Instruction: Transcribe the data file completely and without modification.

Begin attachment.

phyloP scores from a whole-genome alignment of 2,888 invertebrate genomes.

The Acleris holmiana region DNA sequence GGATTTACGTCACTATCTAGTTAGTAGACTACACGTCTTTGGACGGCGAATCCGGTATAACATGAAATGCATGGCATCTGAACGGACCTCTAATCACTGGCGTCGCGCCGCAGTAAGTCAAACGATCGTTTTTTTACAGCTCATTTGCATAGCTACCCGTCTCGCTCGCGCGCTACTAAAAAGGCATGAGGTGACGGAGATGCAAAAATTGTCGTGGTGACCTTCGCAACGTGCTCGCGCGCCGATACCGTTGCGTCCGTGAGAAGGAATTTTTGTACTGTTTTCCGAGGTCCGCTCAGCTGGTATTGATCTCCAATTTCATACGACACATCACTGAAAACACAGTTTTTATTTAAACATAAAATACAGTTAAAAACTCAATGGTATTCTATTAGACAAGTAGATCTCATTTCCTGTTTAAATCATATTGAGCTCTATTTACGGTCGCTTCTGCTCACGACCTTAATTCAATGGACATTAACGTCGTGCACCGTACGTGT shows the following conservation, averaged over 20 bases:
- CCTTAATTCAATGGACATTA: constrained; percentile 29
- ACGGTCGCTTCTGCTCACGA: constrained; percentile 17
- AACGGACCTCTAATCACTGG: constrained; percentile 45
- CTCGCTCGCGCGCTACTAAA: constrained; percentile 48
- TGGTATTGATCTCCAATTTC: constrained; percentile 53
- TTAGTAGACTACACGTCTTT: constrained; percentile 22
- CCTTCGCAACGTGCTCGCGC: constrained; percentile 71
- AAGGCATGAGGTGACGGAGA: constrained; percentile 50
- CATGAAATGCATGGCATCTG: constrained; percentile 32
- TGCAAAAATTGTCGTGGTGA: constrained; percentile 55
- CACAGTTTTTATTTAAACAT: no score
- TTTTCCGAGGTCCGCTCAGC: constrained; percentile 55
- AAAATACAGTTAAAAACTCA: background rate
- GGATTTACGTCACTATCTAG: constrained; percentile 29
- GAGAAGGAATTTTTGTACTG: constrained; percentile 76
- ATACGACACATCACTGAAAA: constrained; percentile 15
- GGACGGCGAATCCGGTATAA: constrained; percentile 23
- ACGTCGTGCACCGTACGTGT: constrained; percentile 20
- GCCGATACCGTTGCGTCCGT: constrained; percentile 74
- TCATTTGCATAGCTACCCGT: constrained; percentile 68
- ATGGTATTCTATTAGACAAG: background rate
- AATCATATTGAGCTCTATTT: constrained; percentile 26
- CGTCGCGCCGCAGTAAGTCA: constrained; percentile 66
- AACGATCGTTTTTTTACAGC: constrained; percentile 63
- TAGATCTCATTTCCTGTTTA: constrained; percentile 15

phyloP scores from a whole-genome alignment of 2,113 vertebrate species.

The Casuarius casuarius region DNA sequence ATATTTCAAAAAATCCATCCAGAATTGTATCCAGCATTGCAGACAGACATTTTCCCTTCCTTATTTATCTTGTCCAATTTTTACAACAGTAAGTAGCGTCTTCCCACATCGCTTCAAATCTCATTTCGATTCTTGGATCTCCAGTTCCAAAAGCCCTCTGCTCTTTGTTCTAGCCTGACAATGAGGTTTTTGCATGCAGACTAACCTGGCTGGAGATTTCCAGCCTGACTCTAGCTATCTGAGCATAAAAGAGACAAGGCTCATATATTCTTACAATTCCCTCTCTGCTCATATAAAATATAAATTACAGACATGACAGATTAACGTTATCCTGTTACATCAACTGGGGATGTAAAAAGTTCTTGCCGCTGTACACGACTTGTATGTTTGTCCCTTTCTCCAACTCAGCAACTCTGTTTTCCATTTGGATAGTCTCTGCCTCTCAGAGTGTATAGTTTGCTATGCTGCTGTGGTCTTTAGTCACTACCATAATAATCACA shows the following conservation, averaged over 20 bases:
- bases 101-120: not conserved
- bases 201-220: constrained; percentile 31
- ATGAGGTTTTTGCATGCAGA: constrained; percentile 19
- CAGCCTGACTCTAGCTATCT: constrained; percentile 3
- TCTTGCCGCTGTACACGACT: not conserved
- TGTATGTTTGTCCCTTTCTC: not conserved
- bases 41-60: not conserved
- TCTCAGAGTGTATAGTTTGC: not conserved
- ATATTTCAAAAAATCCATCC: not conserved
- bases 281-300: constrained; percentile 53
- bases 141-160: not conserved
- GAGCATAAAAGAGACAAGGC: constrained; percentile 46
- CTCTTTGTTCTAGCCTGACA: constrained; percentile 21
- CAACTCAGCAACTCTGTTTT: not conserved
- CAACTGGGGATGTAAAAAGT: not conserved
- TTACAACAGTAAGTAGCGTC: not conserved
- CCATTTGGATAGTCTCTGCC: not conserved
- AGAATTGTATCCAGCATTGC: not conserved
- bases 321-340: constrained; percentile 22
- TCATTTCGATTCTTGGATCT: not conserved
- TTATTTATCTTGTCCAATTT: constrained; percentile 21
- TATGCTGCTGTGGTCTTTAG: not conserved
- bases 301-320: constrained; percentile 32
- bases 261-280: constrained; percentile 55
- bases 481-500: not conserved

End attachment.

phyloP scores from a whole-genome alignment of 2,888 invertebrate genomes.

The Acleris holmiana region DNA sequence GGATTTACGTCACTATCTAGTTAGTAGACTACACGTCTTTGGACGGCGAATCCGGTATAACATGAAATGCATGGCATCTGAACGGACCTCTAATCACTGGCGTCGCGCCGCAGTAAGTCAAACGATCGTTTTTTTACAGCTCATTTGCATAGCTACCCGTCTCGCTCGCGCGCTACTAAAAAGGCATGAGGTGACGGAGATGCAAAAATTGTCGTGGTGACCTTCGCAACGTGCTCGCGCGCCGATACCGTTGCGTCCGTGAGAAGGAATTTTTGTACTGTTTTCCGAGGTCCGCTCAGCTGGTATTGATCTCCAATTTCATACGACACATCACTGAAAACACAGTTTTTATTTAAACATAAAATACAGTTAAAAACTCAATGGTATTCTATTAGACAAGTAGATCTCATTTCCTGTTTAAATCATATTGAGCTCTATTTACGGTCGCTTCTGCTCACGACCTTAATTCAATGGACATTAACGTCGTGCACCGTACGTGT shows the following conservation, averaged over 20 bases:
- CCTTAATTCAATGGACATTA: constrained; percentile 29
- ACGGTCGCTTCTGCTCACGA: constrained; percentile 17
- AACGGACCTCTAATCACTGG: constrained; percentile 45
- CTCGCTCGCGCGCTACTAAA: constrained; percentile 48
- TGGTATTGATCTCCAATTTC: constrained; percentile 53
- TTAGTAGACTACACGTCTTT: constrained; percentile 22
- CCTTCGCAACGTGCTCGCGC: constrained; percentile 71
- AAGGCATGAGGTGACGGAGA: constrained; percentile 50
- CATGAAATGCATGGCATCTG: constrained; percentile 32
- TGCAAAAATTGTCGTGGTGA: constrained; percentile 55
- CACAGTTTTTATTTAAACAT: no score
- TTTTCCGAGGTCCGCTCAGC: constrained; percentile 55
- AAAATACAGTTAAAAACTCA: background rate
- GGATTTACGTCACTATCTAG: constrained; percentile 29
- GAGAAGGAATTTTTGTACTG: constrained; percentile 76
- ATACGACACATCACTGAAAA: constrained; percentile 15
- GGACGGCGAATCCGGTATAA: constrained; percentile 23
- ACGTCGTGCACCGTACGTGT: constrained; percentile 20
- GCCGATACCGTTGCGTCCGT: constrained; percentile 74
- TCATTTGCATAGCTACCCGT: constrained; percentile 68
- ATGGTATTCTATTAGACAAG: background rate
- AATCATATTGAGCTCTATTT: constrained; percentile 26
- CGTCGCGCCGCAGTAAGTCA: constrained; percentile 66
- AACGATCGTTTTTTTACAGC: constrained; percentile 63
- TAGATCTCATTTCCTGTTTA: constrained; percentile 15

phyloP scores from a whole-genome alignment of 2,113 vertebrate species.

The Casuarius casuarius region DNA sequence ATATTTCAAAAAATCCATCCAGAATTGTATCCAGCATTGCAGACAGACATTTTCCCTTCCTTATTTATCTTGTCCAATTTTTACAACAGTAAGTAGCGTCTTCCCACATCGCTTCAAATCTCATTTCGATTCTTGGATCTCCAGTTCCAAAAGCCCTCTGCTCTTTGTTCTAGCCTGACAATGAGGTTTTTGCATGCAGACTAACCTGGCTGGAGATTTCCAGCCTGACTCTAGCTATCTGAGCATAAAAGAGACAAGGCTCATATATTCTTACAATTCCCTCTCTGCTCATATAAAATATAAATTACAGACATGACAGATTAACGTTATCCTGTTACATCAACTGGGGATGTAAAAAGTTCTTGCCGCTGTACACGACTTGTATGTTTGTCCCTTTCTCCAACTCAGCAACTCTGTTTTCCATTTGGATAGTCTCTGCCTCTCAGAGTGTATAGTTTGCTATGCTGCTGTGGTCTTTAGTCACTACCATAATAATCACA shows the following conservation, averaged over 20 bases:
- bases 101-120: not conserved
- bases 201-220: constrained; percentile 31
- ATGAGGTTTTTGCATGCAGA: constrained; percentile 19
- CAGCCTGACTCTAGCTATCT: constrained; percentile 3
- TCTTGCCGCTGTACACGACT: not conserved
- TGTATGTTTGTCCCTTTCTC: not conserved
- bases 41-60: not conserved
- TCTCAGAGTGTATAGTTTGC: not conserved
- ATATTTCAAAAAATCCATCC: not conserved
- bases 281-300: constrained; percentile 53
- bases 141-160: not conserved
- GAGCATAAAAGAGACAAGGC: constrained; percentile 46
- CTCTTTGTTCTAGCCTGACA: constrained; percentile 21
- CAACTCAGCAACTCTGTTTT: not conserved
- CAACTGGGGATGTAAAAAGT: not conserved
- TTACAACAGTAAGTAGCGTC: not conserved
- CCATTTGGATAGTCTCTGCC: not conserved
- AGAATTGTATCCAGCATTGC: not conserved
- bases 321-340: constrained; percentile 22
- TCATTTCGATTCTTGGATCT: not conserved
- TTATTTATCTTGTCCAATTT: constrained; percentile 21
- TATGCTGCTGTGGTCTTTAG: not conserved
- bases 301-320: constrained; percentile 32
- bases 261-280: constrained; percentile 55
- bases 481-500: not conserved